The end result of this is that not many people wish to be resurrected, once they’ve ended their travel to their plane. Things make sense here, and going back to the real world means that life gets messy and insensible again. If someone is being resurrected, they should have something that they wish to complete, some reason to come back. For many adventurers, this isn’t hard to come up with, but for a lot of people, going to their final reward is just that... a reward that they have no reason to set aside.
With that said, being in the afterworld is not initially easy; you arrive much like a newborn on the Prime Material, lacking a large portion of the knowledge you need to survive, and certainly ill-equipped to make your initial place in the world. In this analogy, the souls of the dead are the other children; some older and wiser, some younger and less experienced, and the various outer planar beings (devas, demons and deities) are the adults; old and wise in the ways of the world, they shepherd the “children” according to their own natures, be they base or benevolent. The newborn babe arrives in the world much as they left the Prime, though in their fullness of health. This is where corpses come in handy.
The Condition of the Corpse
Depending upon the condition of the corpse, a person will arrive in more or less the body they left, slowly becoming their “true selves”. A man who died of extreme old age will arrive in the planes as an elderly man; someone who died of violence will arrive much as he were in life, his wounds healed but much as he looked before death. As spirits retain affinity for the bodies which they left, a well-preserved corpse is a key part of remaining oneself in the afterlife; if Grandpa Jim is going to remain Grandpa Jim, even in death, it helps to have his corpse reasonably well-preserved to aid in this. A well-preserved corpse allows the dead to better relate to their ancestors, and to better guide (or exploit) their descendants, as some of the vital self remains preserved in the realm of reality, the Prime Material plane. A well-preserved corpse also allows a person to bring much of their personal power with them, adding not only to the eventual benefits of the deity, or plane, but also to the immediate benefit of the dead when they arrive. Long residence in the Outer Planes lessens the influence of the corpse upon the spirit, until the link naturally severs, ending the ability of even great spells and powerful priests to bring the dead back to life, or the influence of physical reality on the metaphysical reality of grave goods.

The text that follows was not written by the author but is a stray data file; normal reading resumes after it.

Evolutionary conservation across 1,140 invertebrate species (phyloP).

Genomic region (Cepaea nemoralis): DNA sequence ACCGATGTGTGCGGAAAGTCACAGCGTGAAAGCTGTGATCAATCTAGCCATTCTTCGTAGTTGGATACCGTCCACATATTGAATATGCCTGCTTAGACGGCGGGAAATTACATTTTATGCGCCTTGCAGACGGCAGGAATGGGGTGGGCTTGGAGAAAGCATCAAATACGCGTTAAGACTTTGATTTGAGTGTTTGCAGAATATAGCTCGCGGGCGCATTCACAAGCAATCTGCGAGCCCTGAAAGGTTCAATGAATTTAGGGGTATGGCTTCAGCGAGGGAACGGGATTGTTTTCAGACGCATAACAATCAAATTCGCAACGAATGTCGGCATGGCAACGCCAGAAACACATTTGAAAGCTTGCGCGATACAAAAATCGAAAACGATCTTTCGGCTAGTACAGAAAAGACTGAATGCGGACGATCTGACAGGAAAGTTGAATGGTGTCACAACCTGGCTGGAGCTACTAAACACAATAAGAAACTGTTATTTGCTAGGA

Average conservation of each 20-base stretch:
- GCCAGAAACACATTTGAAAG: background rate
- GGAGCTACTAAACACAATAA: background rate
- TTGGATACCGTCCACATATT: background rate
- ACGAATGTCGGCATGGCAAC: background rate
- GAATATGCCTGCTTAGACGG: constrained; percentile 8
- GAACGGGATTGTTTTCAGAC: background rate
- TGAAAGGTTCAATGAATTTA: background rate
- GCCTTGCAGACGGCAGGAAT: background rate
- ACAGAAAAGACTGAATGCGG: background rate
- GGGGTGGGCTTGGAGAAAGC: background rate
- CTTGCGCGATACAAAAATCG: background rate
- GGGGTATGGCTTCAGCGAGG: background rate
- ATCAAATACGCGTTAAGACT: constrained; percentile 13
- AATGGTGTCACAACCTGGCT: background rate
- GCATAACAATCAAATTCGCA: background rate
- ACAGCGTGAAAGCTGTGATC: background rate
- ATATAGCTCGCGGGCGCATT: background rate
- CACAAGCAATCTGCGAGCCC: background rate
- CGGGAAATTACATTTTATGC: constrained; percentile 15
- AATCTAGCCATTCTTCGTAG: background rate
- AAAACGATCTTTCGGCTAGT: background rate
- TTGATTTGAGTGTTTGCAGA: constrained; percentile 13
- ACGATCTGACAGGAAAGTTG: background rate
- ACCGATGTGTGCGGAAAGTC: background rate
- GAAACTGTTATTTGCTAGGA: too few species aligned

In this case, cremation or exposure of the corpse are acts which speak to a desire to leave behind the physical world. If no corpse ties you to the Material plane (either because your corpse was destroyed in the burial rites, or because the dragon ate all of you), your ties to the mortal world are weaker. This allows a person to more rapidly and fully join with their deity or their plane, but bear in mind that a rapid union is not necessarily the goal of every deity. A soul that quickly joins with the deity or plane has less of a chance to impart their own knowledge and viewpoints, and less time to become truly convinced of the rightness of what they do; while the joining is quick and smooth, the deity is made less rich for it, the plane less robust. Thus, deities do not encourage cremation, but nor do they discourage it; those who eschew their bodies are different, but not superior, to those whose corpses are preserved.